- Jesus (John 14:1-4 [ESV])
Our drive back to Minoterie was shorter than the outbound journey by an hour or so. This time, we did not pass through town, but along the outskirts of Port au Prince. We parked in front of Berdy's home and made sandwiches for lunch. Our midday meal was quiet; for my part, thinking about the all-too-fleeting moments we had shared with the hospital patients that morning.
After a short break, we moved the bus to a different spot in the village and several off us walked to a place nearby where we picked up trees that members of the team had purchased. We gathered back at the bus with our trees, then walked through Minoterie planting them in a yard here, a garden plot there.
We chose places for the trees where there was some fence or other natural barrier, otherwise the goats will eat them before they can grow sufficiently to protect themselves. In all, we planted five mango, three lemon and two native shade trees. In each case the families who received the trees were very happy, eager to have us pray over each new addition, asking God's blessing on the fruit it would come to bear, as well as on their home.
Dye mon, gen mon; beyond the mountains, more mountains...
We returned late to the hotel, arriving after eight in the evening. We barely had time to wash up and grab dinner. After everyone had eaten, we met together for our final evening devotional. Tonight was the team's last night in Haiti and needless to say there were some emotional moments. Two things happened which surprised us all:
First, Nathanael, Berdy, Bildad, Israele and Frantzdy presented all of us with certificates of appreciation for the work that we had done this week on behalf of Prosperity of God ministries. Obviously, we did not (and do not) expect any recognition for the things we do on mission. However, we were humbled and honored to receive the thanks of these men who are on the Board of PoG yet worked and sweated right alongside us all week. If anyone should be given recognition, it is these hard working young men who live to support the community of Minoterie. They strive to educate themselves and the children, providing them an opportunity to become the future of Haiti.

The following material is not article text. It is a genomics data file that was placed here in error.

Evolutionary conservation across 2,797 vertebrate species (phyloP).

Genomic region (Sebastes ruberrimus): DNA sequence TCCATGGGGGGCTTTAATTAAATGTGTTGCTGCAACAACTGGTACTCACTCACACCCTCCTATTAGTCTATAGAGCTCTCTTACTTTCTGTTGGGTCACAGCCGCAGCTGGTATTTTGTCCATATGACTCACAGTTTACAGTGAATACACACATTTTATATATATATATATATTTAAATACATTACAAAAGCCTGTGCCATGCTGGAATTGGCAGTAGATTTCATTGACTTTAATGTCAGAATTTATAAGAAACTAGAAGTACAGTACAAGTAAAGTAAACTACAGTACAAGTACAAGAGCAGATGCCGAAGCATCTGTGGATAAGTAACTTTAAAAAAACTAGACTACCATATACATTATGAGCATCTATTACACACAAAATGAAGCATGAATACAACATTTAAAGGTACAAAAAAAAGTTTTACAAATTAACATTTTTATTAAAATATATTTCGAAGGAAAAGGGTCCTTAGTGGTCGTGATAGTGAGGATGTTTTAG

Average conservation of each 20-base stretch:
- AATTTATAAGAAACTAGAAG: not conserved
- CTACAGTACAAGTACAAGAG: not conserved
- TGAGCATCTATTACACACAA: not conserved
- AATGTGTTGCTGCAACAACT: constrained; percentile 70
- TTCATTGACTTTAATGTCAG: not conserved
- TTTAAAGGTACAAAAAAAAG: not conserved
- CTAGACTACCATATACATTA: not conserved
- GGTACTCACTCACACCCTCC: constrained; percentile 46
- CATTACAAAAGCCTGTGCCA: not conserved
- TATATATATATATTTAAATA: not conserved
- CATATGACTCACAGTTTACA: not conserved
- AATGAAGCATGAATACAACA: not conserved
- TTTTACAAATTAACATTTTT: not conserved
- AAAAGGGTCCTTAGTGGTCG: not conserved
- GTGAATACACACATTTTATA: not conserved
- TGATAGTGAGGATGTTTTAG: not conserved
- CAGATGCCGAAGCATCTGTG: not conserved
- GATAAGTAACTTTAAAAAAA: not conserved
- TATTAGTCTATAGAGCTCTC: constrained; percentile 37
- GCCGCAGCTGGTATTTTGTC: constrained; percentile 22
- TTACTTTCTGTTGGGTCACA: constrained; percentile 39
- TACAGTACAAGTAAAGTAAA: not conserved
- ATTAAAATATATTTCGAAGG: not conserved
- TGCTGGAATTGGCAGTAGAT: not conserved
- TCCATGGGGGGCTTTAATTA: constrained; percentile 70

True men of Haiti
Second, and eternally most important, Jean Justin, the man who had driven us all week joined us. This man is probably the best bus driver I have ever seen. He was able to carry us safely along the adventuresome roads of Haiti and maneuver big ol' Bluebird in and out of places I would hesitate to drive my little Saturn. After we gave Jean Justin a huge hand and many thanks for his awesome service throughout the week, he told us - through a translator - that he had something to say.
He spoke of sitting on the bus and quietly observing our activities. He spoke of how his heart was full of respect - and surprise - as he watched us with the children of Minoterie, the children in the prison, and the sick whom we had visited earlier that day. Although he knew the name of Jesus, he told us that this week was the first week he believed that he had seen Jesus at work - through us. We were all a little stunned. Finally, he told us that because of his experiences this week, he had felt the Holy Spirit move within his heart, and Jean Justin accepted Jesus Christ as his Lord and Savior.
God without borders...
Talk about amazing! We gathered around him and gave God thanks for Jean Justin's decision. We hugged, we laughed, we cried, and we prayed. We also urged the men from PoG to take up the responsibility - and the challenge - to teach Jean Justin and to guide him in the ways of the Lord.
Go therefore and make disciples of all nations, baptizing them in the name of the Father and of the Son and of the Holy Spirit,
After all the incredible emotions of the day, we adjourned and headed to our rooms. Each of us had to pack and prepare so that we could leave early in the morning and spend our last hours in Minoterie.
Sleep claimed us gently, with thoughts of angels rejoicing in heaven...